I used to set New Years Resolutions each year.  As soon as December showed up I would start to reflect on the year and look for things in my life that I wanted to do differently.  The lines on my list of resolutions would often end with the words “more” or “less.”  The problem is, “more” or “less” resolutions are difficult to quantify.  It’s had to reflect on the past year and decide, “Did I read the Bible more?” or “Did I drink less soda?”  I have found that the only thing these types of resolutions are good for are stroking ones ego throughout the month of January.  (Hey look, I’ve posted a blog post every day this year!)  I do think that there is a place for “more” or “less” resolutions, but I don’t think that they are an end of themselves.   It seems to me that these types of resolutions have been good at bringing to light things that I want to change, yet don’t want to become disciplined in.  If I really wanted to read the Bible more, I could have created a chart to assist me in reading.  If I really wanted to drink less soda, I could have given myself a specific limit on how much soda I should drink per week.

The other resolutions I would set were black and white; there was no room for “more” or “less.”  One year I made the resolution to not eat meat.  Another year I resolved to not drink soda.  And believe it or not, one year I actually made the resolution to not exceed the posted speed limit!  This past year Lauren and I resolved to read through the whole Bible.  The first three examples were things that I needed to choose to do every day, and multiple times a day, too.  I had to decide to not eat bacon for breakfast, not drink soda when I ate pizza (this was before I was 21), and set the cruise control whenever I was driving.  These resolutions were always in front of me.  I wrote “DON’T SPEED” on a note card and taped it to my dashboard.  There were eating habits that I had to change because the restaurants that I was used to going to didn’t have any vegetarian meals.  I had to change my order a few times because old habits stuck hard.  I’m proud to say that in all four examples, I kept my resolutions.  It certainly wasn’t easy, and I often contemplated giving up, but I’m glad I stuck with them.  The biggest reason I’m happy about finishing them is not because of what I may or may not have accomplished, but because this means that I can create a discipline in my life when I really want to.

I didn’t spend the month of December planning out resolution for this year, but I have come up with a few this morning.  First, let’s get to the resolutions that I’m not setting.  These are the resolutions that I set nearly every year, that fall into the “more” or “less” category.

  • pray more
  • read the Bible more
  • write more (with pen and paper)
  • eat less junk food
  • spend less time watching TV
  • work out more

Here are a few resolutions that I’d like to keep through out the year:

  • slow down. setting this as resolution seem counter-intuitive seeing that it’s not quantitative, but my intent with this resolution is to find things that will force me to think about what I’m doing.  Instead of watching TV while surfing the net, I’ll do one or the other, not both at the same time.  I hope that many of my posts throughout this new year will be about ways that I’m am doing this.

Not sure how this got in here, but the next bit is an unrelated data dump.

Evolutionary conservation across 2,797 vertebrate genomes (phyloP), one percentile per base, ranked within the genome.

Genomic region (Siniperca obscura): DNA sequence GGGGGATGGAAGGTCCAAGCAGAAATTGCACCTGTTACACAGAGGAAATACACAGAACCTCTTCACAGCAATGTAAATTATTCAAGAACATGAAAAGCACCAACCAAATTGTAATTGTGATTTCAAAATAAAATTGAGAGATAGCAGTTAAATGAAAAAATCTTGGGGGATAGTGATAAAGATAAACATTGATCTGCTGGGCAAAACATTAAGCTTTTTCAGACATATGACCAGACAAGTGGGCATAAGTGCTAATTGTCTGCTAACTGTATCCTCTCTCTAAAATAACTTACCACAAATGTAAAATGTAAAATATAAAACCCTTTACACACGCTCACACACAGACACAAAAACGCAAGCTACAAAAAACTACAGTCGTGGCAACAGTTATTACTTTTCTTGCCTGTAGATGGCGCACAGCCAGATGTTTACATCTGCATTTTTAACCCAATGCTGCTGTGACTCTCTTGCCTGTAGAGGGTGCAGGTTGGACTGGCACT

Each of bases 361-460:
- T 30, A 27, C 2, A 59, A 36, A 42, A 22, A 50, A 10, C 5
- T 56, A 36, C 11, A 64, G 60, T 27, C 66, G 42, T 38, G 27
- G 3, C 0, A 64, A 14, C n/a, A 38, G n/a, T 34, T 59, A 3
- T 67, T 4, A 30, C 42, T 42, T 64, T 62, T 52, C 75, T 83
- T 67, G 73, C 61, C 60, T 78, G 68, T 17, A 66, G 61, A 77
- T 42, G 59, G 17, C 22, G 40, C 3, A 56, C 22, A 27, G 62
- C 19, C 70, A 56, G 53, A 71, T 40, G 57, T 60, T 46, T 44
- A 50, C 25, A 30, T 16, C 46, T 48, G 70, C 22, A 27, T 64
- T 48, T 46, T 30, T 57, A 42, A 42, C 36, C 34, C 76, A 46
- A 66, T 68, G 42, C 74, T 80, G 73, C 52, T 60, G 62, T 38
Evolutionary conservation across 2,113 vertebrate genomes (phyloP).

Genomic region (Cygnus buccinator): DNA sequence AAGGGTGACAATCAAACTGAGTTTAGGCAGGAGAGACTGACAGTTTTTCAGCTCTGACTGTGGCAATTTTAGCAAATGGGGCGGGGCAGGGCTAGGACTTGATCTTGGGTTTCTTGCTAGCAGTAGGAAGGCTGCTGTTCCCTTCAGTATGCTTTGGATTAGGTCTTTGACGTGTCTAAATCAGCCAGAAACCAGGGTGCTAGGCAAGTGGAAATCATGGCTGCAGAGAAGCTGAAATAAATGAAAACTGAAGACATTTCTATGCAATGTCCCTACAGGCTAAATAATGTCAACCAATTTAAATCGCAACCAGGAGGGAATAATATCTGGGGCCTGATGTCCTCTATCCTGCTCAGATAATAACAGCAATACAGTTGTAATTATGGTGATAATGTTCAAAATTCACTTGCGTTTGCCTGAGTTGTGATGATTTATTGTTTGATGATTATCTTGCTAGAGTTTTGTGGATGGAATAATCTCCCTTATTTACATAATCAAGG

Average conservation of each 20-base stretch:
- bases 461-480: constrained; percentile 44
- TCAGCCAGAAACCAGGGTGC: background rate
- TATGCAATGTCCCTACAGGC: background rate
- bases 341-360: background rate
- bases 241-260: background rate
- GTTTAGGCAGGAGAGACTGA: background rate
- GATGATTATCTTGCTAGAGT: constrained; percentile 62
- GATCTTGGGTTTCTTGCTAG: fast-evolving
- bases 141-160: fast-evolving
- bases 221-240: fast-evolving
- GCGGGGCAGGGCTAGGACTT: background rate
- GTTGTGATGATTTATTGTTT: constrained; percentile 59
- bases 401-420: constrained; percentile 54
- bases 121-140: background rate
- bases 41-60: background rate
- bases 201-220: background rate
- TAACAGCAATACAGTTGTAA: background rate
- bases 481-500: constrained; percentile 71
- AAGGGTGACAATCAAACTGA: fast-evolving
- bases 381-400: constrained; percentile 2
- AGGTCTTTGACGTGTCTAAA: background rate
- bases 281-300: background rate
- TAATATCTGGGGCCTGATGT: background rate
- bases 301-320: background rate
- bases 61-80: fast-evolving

• read 12 new books this year, not including text books.  this isn’t a difficult task for me in general, but I want to be specific about it.  of the 12 books, only 5 will be in the theology/ Christianity genre.  3 books will be fiction, with at least 1 book being contemporary.  2 books will be misc. non-fiction. 1 book biography. and 1 book historical.
  • maintain a 3.5 GPA.  I can do this if I set it as a goal.
  • take a short trip every other month.  these trip could be as simple as a day wandering around Denver, or something that needs more planning like a trip to see Mount Rushmore (it’s only 6 hours away).  The reason for this resolution is to help Lauren and me not feel stuck in Fort Collins (or Colorado).  It’s great that our families are close by, but living in Colorado is not where we want to spend our lives.  We need small glimpses of hope that one day we’ll get out.
  • host 6 “slow food” evenings.  I would like to have a small group of people over to make food from scratch.  This past fall, we had some dear friends over to make ricotta cheese and then ravioli for dinner.  I would hope that through these gatherings that I can help calm some fears about cooking, talk about food cultures, discuss whether or not “slow food” is a realistic option, and eat some good food with people I care about.  Let me know if you are interested and we can plan a night.
  • become disciplined in using a planner/calendar/schedule.  I have technology to make this easy to do, I just need to start adding this into my somewhat normal morning routine.  I want to become disciplined for two reasons. 1.  This would make Lauren happy.  2. When school starts up at the end of the month I will have a lot going on and I want to stay on top of it all.

There’s my list.  I feel pretty good about it.  Do you set New Years Resolutions?  Do you keep them?